If only a hundred-odd spectators turn up at the Ambedkar Stadium to watch a semifinal league match in the world’s third oldest tournament, the Durand Cup.
If only a hundred-odd spectators turn up at the Ambedkar Stadium to watch a semifinal league match in the world’s third oldest tournament, the Durand Cup, there has to be something drastically wrong with Indian football.
There was a time when almost all the top clubs of the country used to play in the Durand Cup, which kicked off in 1883 and is now organised by the Indian Army, but today the tournament with a rich tradition has fallen on evil days.
Things have come to such a pass that one could count the heads at the stadium to witness ONGC play an I-League side Pune FC in the first match Friday afternoon.There were hardly 50 people, some diehard soccer fans, a couple of media persons and the rest the organisers! By the time the second match between Bhawanipur FC and Indian Navy started a few more evening walkers from the neighbourhood had strolled in.
The response was marginally better Saturday with Mohammedan Sporting first playing Kalighat and Sikkim United taking on Mumbai Tigers in the second game. Mohammedans have their support base and some of them turned up to cheer them.
The Durand Cup and the DCM tournament were the most popular tournaments till the All India Football Federation (AIFF) literally killed them 15 years ago in the name of making the sport more professional.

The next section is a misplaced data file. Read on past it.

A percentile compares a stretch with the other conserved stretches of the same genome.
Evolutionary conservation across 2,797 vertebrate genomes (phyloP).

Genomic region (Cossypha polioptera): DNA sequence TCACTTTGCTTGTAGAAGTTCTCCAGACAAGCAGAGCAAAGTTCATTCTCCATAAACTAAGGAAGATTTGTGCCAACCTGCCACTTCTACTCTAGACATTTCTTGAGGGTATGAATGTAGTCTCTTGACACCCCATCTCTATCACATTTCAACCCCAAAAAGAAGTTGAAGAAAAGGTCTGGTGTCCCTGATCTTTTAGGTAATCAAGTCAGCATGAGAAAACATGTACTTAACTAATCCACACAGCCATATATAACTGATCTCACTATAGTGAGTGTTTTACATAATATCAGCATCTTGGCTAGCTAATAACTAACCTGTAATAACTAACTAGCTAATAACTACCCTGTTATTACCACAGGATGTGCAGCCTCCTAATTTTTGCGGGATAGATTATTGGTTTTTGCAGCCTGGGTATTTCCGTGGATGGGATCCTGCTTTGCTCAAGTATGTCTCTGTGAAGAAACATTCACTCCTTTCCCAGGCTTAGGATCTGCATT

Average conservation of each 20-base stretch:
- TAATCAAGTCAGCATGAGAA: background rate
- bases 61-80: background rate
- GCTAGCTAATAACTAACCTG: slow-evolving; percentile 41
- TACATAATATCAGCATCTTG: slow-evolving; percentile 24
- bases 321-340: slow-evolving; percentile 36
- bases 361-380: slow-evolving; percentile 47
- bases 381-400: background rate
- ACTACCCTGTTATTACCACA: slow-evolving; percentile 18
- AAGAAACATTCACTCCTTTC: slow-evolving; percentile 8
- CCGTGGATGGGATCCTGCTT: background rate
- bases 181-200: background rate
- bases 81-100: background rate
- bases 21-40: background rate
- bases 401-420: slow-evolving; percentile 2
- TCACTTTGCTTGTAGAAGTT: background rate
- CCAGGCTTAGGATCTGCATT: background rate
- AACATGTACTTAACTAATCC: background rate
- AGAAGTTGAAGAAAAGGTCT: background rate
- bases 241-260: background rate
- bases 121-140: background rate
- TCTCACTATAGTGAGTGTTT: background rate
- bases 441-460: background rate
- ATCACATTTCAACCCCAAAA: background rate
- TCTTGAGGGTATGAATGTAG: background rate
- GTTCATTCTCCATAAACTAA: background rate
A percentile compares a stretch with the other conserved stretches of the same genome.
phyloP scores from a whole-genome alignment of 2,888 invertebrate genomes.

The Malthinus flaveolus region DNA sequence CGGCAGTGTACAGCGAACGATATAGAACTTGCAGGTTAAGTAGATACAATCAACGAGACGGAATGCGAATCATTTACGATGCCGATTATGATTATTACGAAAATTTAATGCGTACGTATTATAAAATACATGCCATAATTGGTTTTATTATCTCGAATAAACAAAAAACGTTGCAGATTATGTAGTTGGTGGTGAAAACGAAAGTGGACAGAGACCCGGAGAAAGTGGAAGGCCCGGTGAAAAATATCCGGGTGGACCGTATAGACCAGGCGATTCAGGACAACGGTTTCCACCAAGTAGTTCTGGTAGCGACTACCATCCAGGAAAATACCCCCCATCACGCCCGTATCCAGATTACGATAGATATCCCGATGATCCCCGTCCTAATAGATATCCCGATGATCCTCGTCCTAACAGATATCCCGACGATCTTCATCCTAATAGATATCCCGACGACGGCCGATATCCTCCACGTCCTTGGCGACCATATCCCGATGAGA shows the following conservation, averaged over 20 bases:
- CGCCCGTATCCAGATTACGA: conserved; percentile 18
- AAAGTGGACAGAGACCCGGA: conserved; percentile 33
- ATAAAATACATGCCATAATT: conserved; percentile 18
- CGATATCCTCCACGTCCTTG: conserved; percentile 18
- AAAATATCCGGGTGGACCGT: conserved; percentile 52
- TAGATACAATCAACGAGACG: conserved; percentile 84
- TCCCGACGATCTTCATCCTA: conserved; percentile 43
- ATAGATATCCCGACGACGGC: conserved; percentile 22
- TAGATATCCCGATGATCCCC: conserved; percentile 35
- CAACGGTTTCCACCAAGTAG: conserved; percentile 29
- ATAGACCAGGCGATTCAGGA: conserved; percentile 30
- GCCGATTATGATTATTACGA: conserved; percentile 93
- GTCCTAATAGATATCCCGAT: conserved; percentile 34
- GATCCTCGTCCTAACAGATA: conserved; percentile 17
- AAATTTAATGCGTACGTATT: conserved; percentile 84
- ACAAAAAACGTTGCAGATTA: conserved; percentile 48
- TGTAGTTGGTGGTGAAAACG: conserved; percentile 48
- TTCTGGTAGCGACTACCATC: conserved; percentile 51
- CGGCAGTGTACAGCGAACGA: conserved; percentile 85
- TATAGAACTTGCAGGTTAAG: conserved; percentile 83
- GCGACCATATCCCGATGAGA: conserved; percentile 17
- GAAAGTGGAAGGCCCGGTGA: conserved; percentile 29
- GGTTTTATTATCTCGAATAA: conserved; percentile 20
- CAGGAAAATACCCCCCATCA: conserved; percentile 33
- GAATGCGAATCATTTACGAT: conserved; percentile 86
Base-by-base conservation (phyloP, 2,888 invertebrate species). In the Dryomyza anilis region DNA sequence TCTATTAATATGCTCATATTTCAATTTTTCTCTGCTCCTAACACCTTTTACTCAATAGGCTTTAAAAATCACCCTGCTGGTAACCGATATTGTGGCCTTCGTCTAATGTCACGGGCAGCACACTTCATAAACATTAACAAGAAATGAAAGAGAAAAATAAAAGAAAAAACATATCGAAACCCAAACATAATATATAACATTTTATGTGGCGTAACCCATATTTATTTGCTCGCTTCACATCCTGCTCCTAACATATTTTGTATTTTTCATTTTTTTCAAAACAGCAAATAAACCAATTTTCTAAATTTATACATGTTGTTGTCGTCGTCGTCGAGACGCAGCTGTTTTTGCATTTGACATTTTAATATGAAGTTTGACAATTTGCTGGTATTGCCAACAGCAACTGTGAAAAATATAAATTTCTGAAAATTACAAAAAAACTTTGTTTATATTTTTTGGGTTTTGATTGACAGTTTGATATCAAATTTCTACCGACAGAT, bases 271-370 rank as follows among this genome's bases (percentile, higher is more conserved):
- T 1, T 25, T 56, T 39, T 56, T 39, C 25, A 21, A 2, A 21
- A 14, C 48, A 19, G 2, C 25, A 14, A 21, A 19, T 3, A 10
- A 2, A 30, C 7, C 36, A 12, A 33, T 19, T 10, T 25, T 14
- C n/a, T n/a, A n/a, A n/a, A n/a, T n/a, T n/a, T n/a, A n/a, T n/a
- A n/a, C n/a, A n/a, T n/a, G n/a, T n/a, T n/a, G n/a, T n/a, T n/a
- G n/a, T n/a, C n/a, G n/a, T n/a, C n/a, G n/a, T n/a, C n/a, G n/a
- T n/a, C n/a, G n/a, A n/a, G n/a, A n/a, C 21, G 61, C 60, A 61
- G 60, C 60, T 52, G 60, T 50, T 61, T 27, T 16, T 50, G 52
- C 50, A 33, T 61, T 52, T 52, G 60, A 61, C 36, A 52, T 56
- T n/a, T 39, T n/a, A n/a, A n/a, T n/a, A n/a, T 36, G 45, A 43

DCM used to invite top clubs from Russia, China, Iraq, Iran, South and North Korea, Croatia and Australia, to play in its tournament and one could see the top Indian clubs fighting it out even if they were on the losing side mostly. There was the house full board well before the referee’s first whistle out in the middle at the good old Delhi Gate Stadium, later named after Ambedkar.
Today it’s disheartening for the teams to be playing to empty stands, only the respective benches cheering them. During its hey days, fans watching a Test match at the adjacent Ferozeshah Kotla used to turn their backs to cricket to watch football at Ambedkar.
Gone are the days when football in the Capital used to cause traffic jams, today games like tennis and badminton are pulling more crowds. The recently concluded Indian Badminton League (IBL) saw upwards of a thousand fans for the inaugural match between Krish Delhi Smashers and Pune Pistons.
So where does this leave football? A good question for officials as well as the fans to ponder.